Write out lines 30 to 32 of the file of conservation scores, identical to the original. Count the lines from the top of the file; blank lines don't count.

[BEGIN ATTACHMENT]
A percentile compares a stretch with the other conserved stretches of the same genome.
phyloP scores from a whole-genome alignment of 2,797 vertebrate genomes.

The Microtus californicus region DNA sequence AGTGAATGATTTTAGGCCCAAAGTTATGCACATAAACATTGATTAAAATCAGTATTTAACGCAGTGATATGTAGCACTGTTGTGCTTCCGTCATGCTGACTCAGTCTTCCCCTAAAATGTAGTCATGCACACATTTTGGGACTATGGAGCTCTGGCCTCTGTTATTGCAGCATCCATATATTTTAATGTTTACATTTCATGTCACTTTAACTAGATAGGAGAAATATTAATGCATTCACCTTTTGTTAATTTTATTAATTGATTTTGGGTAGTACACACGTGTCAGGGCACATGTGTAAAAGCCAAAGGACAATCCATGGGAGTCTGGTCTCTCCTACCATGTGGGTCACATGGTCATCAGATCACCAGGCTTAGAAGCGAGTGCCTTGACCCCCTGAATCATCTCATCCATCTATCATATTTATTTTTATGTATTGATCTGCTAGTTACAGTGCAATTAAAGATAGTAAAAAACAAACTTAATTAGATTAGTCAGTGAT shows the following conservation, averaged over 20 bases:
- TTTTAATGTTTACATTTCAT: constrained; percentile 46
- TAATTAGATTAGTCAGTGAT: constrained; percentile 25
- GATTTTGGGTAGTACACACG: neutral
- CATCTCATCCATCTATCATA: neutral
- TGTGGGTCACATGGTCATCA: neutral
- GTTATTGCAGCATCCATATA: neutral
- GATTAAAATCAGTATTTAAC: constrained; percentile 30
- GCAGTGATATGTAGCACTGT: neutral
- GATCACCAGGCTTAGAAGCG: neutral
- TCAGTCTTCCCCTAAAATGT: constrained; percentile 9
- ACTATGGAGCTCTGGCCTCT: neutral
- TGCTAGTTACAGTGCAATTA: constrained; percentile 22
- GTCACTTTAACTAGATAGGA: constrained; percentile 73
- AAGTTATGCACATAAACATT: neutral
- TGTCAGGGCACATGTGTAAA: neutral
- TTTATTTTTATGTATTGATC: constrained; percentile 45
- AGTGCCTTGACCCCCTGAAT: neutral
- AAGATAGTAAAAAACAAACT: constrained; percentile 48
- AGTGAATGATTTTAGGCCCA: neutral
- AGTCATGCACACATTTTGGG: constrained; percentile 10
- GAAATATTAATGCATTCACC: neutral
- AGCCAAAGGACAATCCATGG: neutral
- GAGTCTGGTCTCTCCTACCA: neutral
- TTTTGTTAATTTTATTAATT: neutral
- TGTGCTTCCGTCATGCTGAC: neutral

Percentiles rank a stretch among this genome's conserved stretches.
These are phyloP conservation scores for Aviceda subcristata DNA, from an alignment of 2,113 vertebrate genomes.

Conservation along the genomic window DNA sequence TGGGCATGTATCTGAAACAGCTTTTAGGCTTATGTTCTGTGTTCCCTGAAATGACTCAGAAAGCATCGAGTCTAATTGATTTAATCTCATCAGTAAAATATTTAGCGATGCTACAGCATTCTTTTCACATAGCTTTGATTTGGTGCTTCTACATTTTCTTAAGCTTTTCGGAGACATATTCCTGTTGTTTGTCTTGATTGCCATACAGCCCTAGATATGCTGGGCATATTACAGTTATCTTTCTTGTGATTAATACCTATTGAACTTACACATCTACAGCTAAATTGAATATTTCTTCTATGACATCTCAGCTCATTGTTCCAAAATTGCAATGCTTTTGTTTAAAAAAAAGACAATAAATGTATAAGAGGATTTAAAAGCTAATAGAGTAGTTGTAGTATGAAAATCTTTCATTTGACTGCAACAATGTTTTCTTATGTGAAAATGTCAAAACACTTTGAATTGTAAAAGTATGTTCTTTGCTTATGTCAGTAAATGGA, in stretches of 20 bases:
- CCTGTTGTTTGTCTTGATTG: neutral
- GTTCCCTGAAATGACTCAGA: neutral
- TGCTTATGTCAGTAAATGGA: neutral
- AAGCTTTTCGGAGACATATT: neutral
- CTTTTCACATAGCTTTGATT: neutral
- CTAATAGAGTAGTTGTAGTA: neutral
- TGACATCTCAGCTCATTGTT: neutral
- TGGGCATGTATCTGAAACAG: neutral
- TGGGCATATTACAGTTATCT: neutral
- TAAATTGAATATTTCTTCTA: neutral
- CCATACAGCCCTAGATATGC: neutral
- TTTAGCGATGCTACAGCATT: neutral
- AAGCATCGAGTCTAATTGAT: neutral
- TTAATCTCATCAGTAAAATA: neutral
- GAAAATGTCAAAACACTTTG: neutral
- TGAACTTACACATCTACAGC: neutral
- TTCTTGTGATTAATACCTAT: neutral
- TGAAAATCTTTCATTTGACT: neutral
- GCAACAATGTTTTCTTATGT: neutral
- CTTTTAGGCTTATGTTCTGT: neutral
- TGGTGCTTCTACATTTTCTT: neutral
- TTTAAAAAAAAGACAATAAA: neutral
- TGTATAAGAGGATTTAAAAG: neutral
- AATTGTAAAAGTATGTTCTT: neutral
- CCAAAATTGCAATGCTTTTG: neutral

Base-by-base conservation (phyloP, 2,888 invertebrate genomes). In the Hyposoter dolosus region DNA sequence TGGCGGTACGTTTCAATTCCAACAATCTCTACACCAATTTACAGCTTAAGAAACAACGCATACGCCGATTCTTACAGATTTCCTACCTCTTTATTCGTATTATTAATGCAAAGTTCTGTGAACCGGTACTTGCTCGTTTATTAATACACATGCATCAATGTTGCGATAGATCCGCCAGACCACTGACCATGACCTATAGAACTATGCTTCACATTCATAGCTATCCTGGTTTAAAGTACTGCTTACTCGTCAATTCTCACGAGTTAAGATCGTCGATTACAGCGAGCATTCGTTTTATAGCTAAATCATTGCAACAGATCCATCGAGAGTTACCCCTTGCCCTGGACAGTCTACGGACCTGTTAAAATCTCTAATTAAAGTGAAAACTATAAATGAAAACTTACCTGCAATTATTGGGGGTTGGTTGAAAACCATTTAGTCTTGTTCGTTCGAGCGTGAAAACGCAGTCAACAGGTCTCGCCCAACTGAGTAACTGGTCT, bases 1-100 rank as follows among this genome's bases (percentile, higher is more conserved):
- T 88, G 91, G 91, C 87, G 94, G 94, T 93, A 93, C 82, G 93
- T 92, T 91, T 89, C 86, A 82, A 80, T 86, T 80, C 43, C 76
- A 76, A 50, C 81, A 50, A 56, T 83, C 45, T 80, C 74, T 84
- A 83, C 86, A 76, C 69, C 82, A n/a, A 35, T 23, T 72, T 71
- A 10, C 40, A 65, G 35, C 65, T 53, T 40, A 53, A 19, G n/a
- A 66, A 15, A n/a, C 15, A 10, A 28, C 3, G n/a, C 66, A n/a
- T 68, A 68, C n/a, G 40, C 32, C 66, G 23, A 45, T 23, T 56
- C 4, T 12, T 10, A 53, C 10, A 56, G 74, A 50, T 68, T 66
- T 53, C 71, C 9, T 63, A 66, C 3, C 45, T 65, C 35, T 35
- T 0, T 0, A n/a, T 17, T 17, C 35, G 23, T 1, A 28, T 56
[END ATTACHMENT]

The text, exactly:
These are phyloP conservation scores for Aviceda subcristata DNA, from an alignment of 2,113 vertebrate genomes.

Conservation along the genomic window DNA sequence TGGGCATGTATCTGAAACAGCTTTTAGGCTTATGTTCTGTGTTCCCTGAAATGACTCAGAAAGCATCGAGTCTAATTGATTTAATCTCATCAGTAAAATATTTAGCGATGCTACAGCATTCTTTTCACATAGCTTTGATTTGGTGCTTCTACATTTTCTTAAGCTTTTCGGAGACATATTCCTGTTGTTTGTCTTGATTGCCATACAGCCCTAGATATGCTGGGCATATTACAGTTATCTTTCTTGTGATTAATACCTATTGAACTTACACATCTACAGCTAAATTGAATATTTCTTCTATGACATCTCAGCTCATTGTTCCAAAATTGCAATGCTTTTGTTTAAAAAAAAGACAATAAATGTATAAGAGGATTTAAAAGCTAATAGAGTAGTTGTAGTATGAAAATCTTTCATTTGACTGCAACAATGTTTTCTTATGTGAAAATGTCAAAACACTTTGAATTGTAAAAGTATGTTCTTTGCTTATGTCAGTAAATGGA, in stretches of 20 bases:
- CCTGTTGTTTGTCTTGATTG: neutral